Have you ever tried to set up a new virtual machine with
custom certificates? The
docker-machine create command offers a couple of
options to set custom certificates. However, to me, it was not clear, which
option has what effect. This article discusses which certificates and keys are
involved and which can be overridden with custom files.
Involved certificates and keys
Before I discuss the options of
docker-machine, I’d like to show what
certificates and keys are involved. Generally speaking, an HTTP connection
secured with SSL/TLS can involve up to four different parties. Obviously, we
need a server and a client. A client initiates the connection to the server. The
server is in possession of a private key and a certificate. The certificate is
issued by a third party (unless self-signed), the Certification Authority (CA).
The CA asserts that the identity of the server is correct. The CA itself has a
private key and a certificate (usually self- or cross-signed). The client trusts
the CA to
verify the identity of the server and therefore accepts the certificate sent
by the server. A secure connection can be established. This is how most of the
every-day HTTPS connections with your browser work.
When the docker-client (the docker command-line tool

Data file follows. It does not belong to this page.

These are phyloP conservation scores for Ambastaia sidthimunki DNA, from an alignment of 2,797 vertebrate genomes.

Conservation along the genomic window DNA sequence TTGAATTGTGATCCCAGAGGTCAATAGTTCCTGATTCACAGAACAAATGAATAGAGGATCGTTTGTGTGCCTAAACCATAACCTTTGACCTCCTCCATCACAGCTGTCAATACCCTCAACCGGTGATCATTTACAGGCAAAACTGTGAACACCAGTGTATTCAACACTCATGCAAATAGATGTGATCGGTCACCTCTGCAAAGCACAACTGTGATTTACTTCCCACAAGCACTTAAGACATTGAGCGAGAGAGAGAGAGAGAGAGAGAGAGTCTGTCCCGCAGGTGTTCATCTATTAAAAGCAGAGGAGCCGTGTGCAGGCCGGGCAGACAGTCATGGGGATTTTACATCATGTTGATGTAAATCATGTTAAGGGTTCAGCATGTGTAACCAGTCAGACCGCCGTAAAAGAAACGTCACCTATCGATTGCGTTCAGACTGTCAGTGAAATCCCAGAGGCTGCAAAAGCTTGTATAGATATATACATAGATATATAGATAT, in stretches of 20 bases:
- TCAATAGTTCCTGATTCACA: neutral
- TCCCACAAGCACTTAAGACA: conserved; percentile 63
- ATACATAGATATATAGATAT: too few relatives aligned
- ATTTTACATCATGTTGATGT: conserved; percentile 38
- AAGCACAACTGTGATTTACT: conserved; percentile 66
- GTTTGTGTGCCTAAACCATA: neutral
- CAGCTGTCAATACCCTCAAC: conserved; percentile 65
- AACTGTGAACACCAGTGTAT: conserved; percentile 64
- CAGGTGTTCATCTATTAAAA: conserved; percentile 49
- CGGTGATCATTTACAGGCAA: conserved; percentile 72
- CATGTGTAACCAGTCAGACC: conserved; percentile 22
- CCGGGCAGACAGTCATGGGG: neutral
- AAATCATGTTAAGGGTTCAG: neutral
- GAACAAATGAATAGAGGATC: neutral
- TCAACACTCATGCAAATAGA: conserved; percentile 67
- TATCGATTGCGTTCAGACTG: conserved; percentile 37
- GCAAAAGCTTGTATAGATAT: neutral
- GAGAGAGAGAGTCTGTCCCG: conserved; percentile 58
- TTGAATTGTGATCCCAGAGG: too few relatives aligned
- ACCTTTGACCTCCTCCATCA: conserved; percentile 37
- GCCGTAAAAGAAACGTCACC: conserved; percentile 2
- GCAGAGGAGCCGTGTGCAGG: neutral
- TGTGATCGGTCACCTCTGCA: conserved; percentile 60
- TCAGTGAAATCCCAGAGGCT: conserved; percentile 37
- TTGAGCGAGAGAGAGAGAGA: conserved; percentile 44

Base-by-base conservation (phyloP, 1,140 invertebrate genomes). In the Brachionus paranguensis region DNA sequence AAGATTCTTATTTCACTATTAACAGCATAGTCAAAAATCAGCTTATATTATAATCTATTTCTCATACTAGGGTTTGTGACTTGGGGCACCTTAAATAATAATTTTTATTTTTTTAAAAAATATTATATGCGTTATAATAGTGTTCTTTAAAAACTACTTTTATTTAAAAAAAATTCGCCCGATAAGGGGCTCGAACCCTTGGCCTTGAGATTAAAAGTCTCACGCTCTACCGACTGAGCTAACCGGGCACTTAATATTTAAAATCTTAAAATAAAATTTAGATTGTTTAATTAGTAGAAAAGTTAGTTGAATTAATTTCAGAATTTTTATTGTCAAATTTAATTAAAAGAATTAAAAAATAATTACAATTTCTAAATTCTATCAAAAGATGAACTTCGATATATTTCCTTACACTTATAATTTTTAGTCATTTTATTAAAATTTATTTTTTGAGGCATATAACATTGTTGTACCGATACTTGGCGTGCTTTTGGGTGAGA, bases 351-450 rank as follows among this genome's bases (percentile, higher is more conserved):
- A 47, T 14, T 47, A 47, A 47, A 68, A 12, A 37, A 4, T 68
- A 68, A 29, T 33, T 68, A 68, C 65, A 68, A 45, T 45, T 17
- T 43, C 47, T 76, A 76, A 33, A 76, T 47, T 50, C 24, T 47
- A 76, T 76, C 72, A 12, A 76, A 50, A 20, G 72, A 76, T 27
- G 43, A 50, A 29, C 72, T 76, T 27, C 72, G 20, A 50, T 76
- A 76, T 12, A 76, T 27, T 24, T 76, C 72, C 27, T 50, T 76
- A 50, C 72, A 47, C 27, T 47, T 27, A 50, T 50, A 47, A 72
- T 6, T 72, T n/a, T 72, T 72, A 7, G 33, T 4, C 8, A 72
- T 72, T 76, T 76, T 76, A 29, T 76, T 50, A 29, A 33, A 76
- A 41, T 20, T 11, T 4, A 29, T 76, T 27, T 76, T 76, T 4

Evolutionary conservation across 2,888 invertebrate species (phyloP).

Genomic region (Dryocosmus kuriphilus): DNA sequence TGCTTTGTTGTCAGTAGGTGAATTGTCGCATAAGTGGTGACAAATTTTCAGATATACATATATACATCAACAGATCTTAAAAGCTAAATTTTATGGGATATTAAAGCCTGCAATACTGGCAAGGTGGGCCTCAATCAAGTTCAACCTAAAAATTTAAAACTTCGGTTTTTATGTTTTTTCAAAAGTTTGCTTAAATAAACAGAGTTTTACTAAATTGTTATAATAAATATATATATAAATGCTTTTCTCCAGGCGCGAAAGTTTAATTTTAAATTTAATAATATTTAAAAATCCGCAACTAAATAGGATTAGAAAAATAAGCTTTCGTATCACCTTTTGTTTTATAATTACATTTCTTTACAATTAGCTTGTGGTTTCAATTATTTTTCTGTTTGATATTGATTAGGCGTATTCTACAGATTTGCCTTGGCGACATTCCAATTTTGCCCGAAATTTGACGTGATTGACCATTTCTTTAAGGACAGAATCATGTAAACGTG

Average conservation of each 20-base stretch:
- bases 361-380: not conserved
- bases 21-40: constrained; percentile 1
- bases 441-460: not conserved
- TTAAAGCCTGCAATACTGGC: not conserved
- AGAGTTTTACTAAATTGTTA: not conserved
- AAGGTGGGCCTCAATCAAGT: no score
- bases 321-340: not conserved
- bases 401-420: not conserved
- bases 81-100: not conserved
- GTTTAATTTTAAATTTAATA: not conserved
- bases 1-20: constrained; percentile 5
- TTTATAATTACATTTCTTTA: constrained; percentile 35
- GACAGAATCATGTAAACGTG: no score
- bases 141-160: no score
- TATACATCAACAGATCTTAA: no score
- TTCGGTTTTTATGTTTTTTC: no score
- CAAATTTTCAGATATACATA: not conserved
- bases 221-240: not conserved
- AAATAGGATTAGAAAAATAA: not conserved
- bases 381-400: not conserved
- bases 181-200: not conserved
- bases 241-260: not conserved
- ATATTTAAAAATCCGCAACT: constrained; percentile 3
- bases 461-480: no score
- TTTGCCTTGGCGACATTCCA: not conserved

docker) connects to a
remote docker daemon (
dockerd) via a secure connection (port 2376 by default),
the server (
in this case) should also request a certificate from the client in order to
reject unauthorized clients. The server only accepts clients if they have a
certificate from a particular CA, here called Client-CA. You see, there are up
to four parties involved when we use HTTPS client authentication. This is
illustrated in the following figure.
The picture becomes even more complicated when you consider that the docker
daemon becomes a client itself when it connects to a remote registry. In this
case, we can use the above figure again, replacing
dockerd with the remote registry. This introduces three new parties: two
CAs and the remote registry. It also introduces a new key and a new certificate
as a client. However, this complication is not the main focus of
this article. I will treat
dockerd mostly as the server in this article
The question is now, how can we create a new
docker-machine with custom
The command-line tool
docker-machine provides four general and one specific option to manage TLS
credentials when creating a new machine. Version
0.13.0’s built-in help lists them as
# general options --tls-ca-cert CA to verify remotes against [$MACHINE_TLS_CA_CERT] --tls-ca-key Private key to generate certificates [$MACHINE_TLS_CA_KEY] --tls-client-cert Client cert to use for TLS [$MACHINE_TLS_CLIENT_CERT] --tls-client-key Private key used in client TLS auth [$MACHINE_TLS_CLIENT_KEY] # only for 'docker-machine create' --tls-san option Support extra SANs for TLS certs
By simply reading the built-in help, I didn’t understand which option overwrites which key or certificate in the above picture. After some investigations, I can now shed some light on this. The first key observation is that there is only a single CA issuing the server certificate and used to authenticate clients. The following figure summarizes the relation between the CA, the client and the server.